Drying Ash, Oak, Iroko, or Pine in a controlled kiln atmosphere at even higher temperatures than normal changes the cell structure to create wood that is dimensionally stable and pest/rot-resistant. After drying, the wood exhibits almost the same working qualities and takes on a darker, roasted golden brown tone. Even if the seasonal movement problems are gone and all the sugars and water have been baked out, the wood is still the same species; as a result, bugs don’t bother it and water beads up and drains off. In other words, the wood is the same but now even better.
It is a method that was used by the Vikings and Japanese woodworkers in the far east thousands of years ago. ThermoWood is now the industry standard for assuring quality control and consistency throughout the drying process, after the process was perfected in the 1970s. Siding or decking that has undergone thermal modification is an excellent option for exterior products that will be subject to abuse.
Thermally modified decking and siding will perform well on oceanfront properties or those that are frequently exposed to the sun, because they can withstand the elements well and be finished to maintain their color or allowed to weather to the wildly popular silvery gray that we have come to expect with current exterior favorites like Ipe or Teak. Thermally modified lumber can be used even in ground contact conditions or in close proximity to water, such as docks and poolside decks, unlike some of the other popular species.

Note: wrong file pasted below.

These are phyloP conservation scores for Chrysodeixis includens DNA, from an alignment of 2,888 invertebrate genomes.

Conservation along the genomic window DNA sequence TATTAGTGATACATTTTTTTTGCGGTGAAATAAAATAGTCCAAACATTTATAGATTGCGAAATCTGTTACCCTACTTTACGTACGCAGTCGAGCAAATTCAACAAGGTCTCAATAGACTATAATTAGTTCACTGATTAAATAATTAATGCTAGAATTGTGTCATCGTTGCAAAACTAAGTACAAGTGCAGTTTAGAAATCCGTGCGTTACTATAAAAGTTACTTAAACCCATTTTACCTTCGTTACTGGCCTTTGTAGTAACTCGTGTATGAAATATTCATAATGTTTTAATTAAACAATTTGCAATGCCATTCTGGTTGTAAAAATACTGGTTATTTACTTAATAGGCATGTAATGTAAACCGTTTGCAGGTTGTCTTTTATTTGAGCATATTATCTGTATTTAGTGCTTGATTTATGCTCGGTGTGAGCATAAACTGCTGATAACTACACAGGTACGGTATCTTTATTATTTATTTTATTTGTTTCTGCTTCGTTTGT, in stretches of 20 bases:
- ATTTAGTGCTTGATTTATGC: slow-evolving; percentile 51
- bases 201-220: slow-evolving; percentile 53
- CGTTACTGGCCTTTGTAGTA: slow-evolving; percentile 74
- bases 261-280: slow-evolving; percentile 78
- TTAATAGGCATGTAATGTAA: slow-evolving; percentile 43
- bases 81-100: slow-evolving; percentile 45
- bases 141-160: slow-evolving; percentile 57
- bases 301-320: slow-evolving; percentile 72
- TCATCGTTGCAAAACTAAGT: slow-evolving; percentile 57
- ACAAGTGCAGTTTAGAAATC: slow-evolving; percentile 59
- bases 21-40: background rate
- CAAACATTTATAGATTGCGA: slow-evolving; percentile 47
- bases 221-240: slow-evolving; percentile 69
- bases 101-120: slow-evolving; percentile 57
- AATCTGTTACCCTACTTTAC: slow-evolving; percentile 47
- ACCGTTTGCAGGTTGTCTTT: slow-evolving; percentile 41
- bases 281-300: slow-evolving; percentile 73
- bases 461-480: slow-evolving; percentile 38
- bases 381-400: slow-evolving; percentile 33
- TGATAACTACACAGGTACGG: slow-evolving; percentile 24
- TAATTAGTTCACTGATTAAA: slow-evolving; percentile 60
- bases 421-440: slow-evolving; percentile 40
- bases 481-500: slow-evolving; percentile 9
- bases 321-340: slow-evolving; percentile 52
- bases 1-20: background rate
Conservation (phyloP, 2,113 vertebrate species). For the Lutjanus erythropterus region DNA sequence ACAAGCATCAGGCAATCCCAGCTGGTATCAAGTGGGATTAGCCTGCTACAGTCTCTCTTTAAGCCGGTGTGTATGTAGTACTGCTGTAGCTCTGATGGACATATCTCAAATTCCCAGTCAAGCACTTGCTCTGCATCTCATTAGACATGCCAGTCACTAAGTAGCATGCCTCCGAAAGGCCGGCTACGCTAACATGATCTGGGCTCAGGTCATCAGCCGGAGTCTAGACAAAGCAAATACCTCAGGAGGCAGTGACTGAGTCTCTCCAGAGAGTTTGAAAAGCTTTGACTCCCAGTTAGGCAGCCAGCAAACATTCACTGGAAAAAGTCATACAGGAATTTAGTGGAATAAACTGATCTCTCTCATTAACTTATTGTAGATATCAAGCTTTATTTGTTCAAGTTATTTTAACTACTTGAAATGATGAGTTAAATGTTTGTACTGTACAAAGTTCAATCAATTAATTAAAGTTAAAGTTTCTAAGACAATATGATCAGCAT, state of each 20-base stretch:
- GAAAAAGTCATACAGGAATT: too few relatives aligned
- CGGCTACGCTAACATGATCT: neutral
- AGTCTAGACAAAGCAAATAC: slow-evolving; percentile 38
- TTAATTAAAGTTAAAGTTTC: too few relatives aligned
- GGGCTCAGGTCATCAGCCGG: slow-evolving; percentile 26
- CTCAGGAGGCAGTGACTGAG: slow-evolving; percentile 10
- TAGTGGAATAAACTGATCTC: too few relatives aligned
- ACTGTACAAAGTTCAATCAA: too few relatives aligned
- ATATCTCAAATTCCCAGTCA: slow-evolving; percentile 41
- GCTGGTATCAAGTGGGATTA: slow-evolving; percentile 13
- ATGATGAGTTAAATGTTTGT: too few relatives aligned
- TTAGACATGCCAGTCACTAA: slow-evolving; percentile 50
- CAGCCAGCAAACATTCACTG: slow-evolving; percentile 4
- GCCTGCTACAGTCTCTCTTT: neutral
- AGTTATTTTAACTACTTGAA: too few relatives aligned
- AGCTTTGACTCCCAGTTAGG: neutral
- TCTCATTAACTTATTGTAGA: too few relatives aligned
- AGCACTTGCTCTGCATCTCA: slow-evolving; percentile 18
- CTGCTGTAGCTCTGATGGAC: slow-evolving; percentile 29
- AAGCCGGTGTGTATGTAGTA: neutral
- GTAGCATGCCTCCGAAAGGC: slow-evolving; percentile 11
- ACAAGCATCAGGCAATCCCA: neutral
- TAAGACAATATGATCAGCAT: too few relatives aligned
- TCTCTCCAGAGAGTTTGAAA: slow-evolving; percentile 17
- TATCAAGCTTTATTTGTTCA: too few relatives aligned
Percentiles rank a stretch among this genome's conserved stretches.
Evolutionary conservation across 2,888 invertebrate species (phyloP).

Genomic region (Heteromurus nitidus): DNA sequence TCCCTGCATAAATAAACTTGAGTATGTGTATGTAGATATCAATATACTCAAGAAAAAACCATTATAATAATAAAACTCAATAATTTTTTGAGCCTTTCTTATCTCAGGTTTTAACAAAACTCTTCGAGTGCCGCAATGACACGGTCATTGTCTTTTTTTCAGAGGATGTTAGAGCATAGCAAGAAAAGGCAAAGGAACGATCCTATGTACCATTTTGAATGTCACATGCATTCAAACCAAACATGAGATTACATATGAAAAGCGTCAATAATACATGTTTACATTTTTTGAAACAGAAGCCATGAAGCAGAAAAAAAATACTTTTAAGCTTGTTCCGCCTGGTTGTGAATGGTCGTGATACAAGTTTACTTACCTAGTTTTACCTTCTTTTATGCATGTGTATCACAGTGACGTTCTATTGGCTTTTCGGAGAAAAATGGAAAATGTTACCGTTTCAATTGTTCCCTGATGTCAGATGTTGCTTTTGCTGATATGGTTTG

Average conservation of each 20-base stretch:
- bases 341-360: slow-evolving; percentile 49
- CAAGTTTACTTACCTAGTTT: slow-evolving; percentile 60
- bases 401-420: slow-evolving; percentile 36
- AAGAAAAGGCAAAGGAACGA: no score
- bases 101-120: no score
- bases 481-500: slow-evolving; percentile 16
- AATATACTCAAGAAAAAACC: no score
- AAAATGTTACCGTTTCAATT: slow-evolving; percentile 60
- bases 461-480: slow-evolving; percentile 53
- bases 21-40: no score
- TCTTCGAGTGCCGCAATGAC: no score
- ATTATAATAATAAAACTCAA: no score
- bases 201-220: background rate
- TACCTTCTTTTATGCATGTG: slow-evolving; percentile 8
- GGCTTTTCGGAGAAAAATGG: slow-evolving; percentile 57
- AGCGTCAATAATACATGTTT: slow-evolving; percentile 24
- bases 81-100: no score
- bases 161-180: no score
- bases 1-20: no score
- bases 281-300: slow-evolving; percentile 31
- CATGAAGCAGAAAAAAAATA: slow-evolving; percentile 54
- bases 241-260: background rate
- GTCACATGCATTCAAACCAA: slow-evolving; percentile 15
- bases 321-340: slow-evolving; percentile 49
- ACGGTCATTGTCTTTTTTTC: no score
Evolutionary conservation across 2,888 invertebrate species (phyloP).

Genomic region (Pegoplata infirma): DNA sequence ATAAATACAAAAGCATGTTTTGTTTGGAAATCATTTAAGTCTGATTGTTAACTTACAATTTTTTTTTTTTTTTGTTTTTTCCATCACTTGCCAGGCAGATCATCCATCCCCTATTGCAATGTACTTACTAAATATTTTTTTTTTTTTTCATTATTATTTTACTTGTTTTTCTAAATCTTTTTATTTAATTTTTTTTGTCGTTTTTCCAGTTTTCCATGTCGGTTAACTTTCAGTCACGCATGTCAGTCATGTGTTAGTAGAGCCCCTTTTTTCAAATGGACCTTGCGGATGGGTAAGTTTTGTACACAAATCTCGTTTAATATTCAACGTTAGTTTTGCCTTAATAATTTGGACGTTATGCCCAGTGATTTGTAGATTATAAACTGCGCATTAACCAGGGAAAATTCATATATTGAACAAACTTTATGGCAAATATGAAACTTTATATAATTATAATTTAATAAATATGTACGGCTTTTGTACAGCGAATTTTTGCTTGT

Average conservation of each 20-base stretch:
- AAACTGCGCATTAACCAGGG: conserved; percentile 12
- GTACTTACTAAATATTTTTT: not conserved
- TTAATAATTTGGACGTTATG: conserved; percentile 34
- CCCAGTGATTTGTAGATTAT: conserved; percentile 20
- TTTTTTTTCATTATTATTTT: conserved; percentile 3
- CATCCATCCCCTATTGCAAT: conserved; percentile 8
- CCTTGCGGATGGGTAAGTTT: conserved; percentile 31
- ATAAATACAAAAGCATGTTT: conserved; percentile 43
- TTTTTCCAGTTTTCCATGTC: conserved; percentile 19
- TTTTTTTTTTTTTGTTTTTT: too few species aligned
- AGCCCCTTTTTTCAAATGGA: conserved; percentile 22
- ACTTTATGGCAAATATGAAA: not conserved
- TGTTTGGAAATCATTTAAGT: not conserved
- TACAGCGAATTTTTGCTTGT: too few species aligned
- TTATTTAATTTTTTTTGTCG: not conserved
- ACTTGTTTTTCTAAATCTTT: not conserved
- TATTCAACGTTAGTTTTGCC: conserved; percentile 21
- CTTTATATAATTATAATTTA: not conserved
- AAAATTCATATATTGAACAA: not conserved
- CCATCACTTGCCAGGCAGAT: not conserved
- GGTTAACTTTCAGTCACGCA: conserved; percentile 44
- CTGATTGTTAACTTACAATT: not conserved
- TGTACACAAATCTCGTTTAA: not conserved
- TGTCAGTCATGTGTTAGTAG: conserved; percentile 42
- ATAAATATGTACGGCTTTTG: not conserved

Thermally Modified Ash Wood
If you have ever worked with White Ash, you are already familiar with what thermally modified Ash is like. Just without the seasonal movement, it nevertheless retains the same functional characteristics. Although it is technically somewhat harder and less dense than conventional kiln-dried Ash, these differences are not noticeable when working with it. It can still be machined, connected, and finished like Ash using glue, nails, and screws. The color change is the most noticeable. Regular kiln dried Ash has the appearance of white wood, but after thermal modified, the wood now has a deeper brown tone. If desired, it will still gradually weather to a silvery gray, but the natural hue can be preserved with annual finishing and maintenance.
Thermally Modified Ash Decking Sizes
The Ash wood can be pre-finished to order, sanded, or machined for hidden fasteners.
- 7/8″ x 3.5″ x 5-14′ long (21 x 90 x 1500-4200 mm)
- 7/8″ x 5.1″ x 5-14′ long (21 x 130 x 1500-4200 mm)
- 1″ x 5.1″ x 5-14′ long (25 x 130 x 1500-4200 mm)
- 1″ x 6″ x 5-14′ long (25 x 150 x 1500-4200 mm)
Additional sizes, thicker thicknesses that can be bonded up, and a variety of custom milled profiles and finishes are all available. Call us at (800) 638-9100 for further information.
Thermally Modified Ash Characteristics
|Character||Thermally Modified||Change from KD|
|Bending Strength (MOR)||1,722,600 lbf/in2||-1%|
|Stiffness (MOE)||12,000 lbf/in2||-20%|
|Hardness (Janka)||1325 lbf||+1%|